Schipperke General Breed Profile


The Schipperke was first bred in the 1600s in Flanders by a boat captain known as Renssens. It is a descendant of the Leauvenaar – a 40-pound Belgian sheepdog – and a cousin to the current black Belgian Sheepdog (Groenendael). It was bred smaller and smaller until it became a breed of its own. Originally, they were used for hunting game, herding livestock, and as watchdogs, but they later made a name as excellent barge dogs.

They were initially known as the Spitske or Spits dog until the name was changed to “Schipperke” – which is still a source of contention among experts. Some claim that it means “Little Captain” while others say that it translates to “Little Shepherd” in Flemish. The breed’s popularity grew in the late 1800s, especially in Belgium households, and it was soon exported all over the world reaching the United States in 1888. However, it was not until 1904 that it was recognized by the American Kennel Commission (AKC). Nicknamed the “Little Black Devil” (LBD), it is a member of the Non-Sporting Group and comes in 102nd in AKC’s breed ranking.



They have what many refer to as fox-like appearance with pointed erect ears on top of their heads. They have dark brown oval eyes and a square body profile. The breed sports a small black nose, a sloping back line, and a broad chest. The Schipperke features a dense double coat with varying lengths. The undercoat is soft and fluffy while the outer feels harsher to the touch. They also have culottes (hind-leg fur).



Males’ heights range from 11 inches to 13 inches at the shoulder while females range from 10 to 12 inches. Males weigh between 15 and 18 pounds, and the females’ weights start from 11 to 15 pounds.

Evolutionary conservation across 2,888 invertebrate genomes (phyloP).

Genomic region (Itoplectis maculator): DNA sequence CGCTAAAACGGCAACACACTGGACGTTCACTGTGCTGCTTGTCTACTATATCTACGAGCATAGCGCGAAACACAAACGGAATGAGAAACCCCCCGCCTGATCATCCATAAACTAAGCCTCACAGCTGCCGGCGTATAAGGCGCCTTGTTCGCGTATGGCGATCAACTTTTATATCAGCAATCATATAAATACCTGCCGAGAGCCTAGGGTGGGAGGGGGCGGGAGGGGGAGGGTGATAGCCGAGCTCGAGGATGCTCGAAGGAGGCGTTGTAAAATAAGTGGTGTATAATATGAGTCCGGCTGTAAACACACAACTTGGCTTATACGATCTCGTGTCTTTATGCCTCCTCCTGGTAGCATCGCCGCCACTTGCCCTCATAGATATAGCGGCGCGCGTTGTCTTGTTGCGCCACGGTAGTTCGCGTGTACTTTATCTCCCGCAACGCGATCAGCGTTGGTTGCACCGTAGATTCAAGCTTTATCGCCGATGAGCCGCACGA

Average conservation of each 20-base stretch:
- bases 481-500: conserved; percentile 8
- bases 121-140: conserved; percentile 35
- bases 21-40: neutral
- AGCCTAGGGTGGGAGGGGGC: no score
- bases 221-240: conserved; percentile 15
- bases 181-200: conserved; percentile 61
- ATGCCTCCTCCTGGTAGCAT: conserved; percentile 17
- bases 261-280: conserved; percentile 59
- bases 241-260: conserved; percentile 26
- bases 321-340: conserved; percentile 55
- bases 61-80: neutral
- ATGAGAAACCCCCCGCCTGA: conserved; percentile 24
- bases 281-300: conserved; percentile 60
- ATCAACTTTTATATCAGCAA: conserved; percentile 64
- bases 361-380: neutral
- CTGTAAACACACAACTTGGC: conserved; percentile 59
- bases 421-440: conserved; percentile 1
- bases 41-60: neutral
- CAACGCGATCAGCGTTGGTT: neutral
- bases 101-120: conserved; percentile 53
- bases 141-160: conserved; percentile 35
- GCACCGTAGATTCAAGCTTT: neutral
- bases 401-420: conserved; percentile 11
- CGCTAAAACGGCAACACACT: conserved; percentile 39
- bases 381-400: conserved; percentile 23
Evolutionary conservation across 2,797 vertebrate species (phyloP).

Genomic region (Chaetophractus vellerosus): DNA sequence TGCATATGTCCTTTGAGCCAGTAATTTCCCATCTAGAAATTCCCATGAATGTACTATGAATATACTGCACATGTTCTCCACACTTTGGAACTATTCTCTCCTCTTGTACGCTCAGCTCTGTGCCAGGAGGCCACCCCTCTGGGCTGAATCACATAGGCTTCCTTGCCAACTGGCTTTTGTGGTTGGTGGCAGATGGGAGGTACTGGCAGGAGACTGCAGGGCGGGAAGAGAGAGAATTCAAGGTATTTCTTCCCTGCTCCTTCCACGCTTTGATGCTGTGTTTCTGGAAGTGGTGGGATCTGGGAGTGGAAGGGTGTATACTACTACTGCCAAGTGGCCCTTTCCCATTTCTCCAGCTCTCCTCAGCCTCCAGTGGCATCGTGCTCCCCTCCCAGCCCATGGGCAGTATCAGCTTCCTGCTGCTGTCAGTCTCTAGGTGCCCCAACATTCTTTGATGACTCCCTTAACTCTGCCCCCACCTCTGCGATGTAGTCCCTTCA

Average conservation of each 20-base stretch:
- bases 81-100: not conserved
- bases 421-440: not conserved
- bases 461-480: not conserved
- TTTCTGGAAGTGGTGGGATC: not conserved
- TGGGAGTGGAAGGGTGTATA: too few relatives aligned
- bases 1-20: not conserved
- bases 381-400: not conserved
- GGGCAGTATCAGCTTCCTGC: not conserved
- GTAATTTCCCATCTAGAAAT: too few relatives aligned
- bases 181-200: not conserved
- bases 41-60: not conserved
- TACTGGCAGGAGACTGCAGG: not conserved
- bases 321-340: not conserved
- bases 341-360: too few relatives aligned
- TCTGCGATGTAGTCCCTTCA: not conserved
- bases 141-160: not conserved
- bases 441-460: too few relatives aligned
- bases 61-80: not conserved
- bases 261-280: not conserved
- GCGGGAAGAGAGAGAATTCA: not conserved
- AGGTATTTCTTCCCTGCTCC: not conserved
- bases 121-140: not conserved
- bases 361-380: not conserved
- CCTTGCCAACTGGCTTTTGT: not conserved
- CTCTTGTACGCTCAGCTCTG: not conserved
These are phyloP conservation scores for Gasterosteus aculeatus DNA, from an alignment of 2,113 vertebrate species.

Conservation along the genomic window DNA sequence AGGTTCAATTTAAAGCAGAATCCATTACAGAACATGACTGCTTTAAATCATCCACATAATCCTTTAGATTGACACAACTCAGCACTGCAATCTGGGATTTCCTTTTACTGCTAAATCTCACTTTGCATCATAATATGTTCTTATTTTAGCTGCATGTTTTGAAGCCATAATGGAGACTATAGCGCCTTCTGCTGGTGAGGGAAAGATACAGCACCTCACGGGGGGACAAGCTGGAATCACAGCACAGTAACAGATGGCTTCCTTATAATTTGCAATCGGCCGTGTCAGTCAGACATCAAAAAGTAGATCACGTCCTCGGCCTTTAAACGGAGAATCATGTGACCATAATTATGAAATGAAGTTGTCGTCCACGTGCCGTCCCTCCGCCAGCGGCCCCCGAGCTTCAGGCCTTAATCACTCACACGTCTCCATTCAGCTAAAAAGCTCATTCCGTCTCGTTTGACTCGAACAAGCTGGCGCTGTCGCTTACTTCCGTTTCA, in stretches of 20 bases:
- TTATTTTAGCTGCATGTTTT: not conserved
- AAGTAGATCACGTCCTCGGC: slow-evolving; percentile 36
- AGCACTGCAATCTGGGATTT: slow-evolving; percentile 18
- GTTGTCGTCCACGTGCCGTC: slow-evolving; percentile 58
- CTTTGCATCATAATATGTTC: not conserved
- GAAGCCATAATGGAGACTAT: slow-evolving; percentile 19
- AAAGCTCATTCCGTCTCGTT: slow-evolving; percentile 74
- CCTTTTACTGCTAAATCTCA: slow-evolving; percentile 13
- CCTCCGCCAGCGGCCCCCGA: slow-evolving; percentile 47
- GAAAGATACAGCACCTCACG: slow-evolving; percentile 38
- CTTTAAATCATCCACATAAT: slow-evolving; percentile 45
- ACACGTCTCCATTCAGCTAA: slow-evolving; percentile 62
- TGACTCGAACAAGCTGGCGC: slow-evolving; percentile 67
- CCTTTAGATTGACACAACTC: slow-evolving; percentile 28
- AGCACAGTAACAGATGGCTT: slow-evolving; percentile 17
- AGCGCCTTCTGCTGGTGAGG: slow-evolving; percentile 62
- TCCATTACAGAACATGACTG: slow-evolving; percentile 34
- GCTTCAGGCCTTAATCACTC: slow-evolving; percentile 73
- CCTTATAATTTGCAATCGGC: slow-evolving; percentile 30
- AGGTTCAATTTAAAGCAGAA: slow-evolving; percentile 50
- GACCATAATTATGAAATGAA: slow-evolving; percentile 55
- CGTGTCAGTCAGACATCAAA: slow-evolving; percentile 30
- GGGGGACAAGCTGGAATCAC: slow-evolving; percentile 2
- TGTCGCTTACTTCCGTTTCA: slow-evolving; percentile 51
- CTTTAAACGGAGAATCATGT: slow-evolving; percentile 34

The AKC only accepts solid black as the only color to describe this breed. But, they also come in variations of tan and a range of blonde (blondes are silkier). Cream and darker shades of blue are also possible.


Personality and Temperament

The Schipperke has got the small dog – big personality down pat. They are loyal home protectors that will go to all ends to keep the family safe. They earned a reputation as watchdogs because they are fearless and devoted to their owners. But their loyalty does not always mean obedience. They are not called the LBDs: they are independent-minded, curious, mischievous, and a little too smart for their own good. They will often disregard your calls and dash off to chase anything that moves if not on a leash, especially if you have not established yourself as a strong leader.

Exercise is essential to them as they have very high energy levels. If not taken for daily practice or runs, they will run around the house and sometimes break or mess up things. You also need to keep the doors locked if your yard is not enclosed because they tend to run out of open doors.

They are very adaptable to town settings as long as you or your neighbors do not mind their constant barking. These dogs love the sounds of their voices, and they will back just because they can. They are very good with kids and get along quite well with cats. However, they can be suspicious of strangers and visiting dogs – but never mean or wild. Most experts recommend the country for the these dogs, but with proper training, they make perfect town dogs.

Training should start at an early age since they become more headstrong with aging. Thus, you should enroll your dog to a puppy kindergarten when they are as young as 12 weeks if you want a calm and well-behaved adult. Also, you need to establish yourself as a firm and consistent leader but never a harsh one. The dog’s energy and intelligence can be otherwise channeled into activities such as trick training to keep them occupied.

As cute, smart, and funny as they may be, the Schipperke can be a handful to novice dog owners and impatient experienced breeders.



Schipperkes have no particular health problems, and most live up to more than 15 years of age. However, like most other breeds, they are susceptible to several health conditions. They can develop Autoimmune Thyroiditis, Legg-Calve-Perthes Disease, Epilepsy, Mucopolysaccharidosis Type IIIB, Patellar Luxation, cataracts, and hip dysplasia.

Most health problems do not develop until the dog is two years old. So, only buy from breeders who can prove that breeding took place after the parents attained two years of age and that they were cleared of genetic disorders.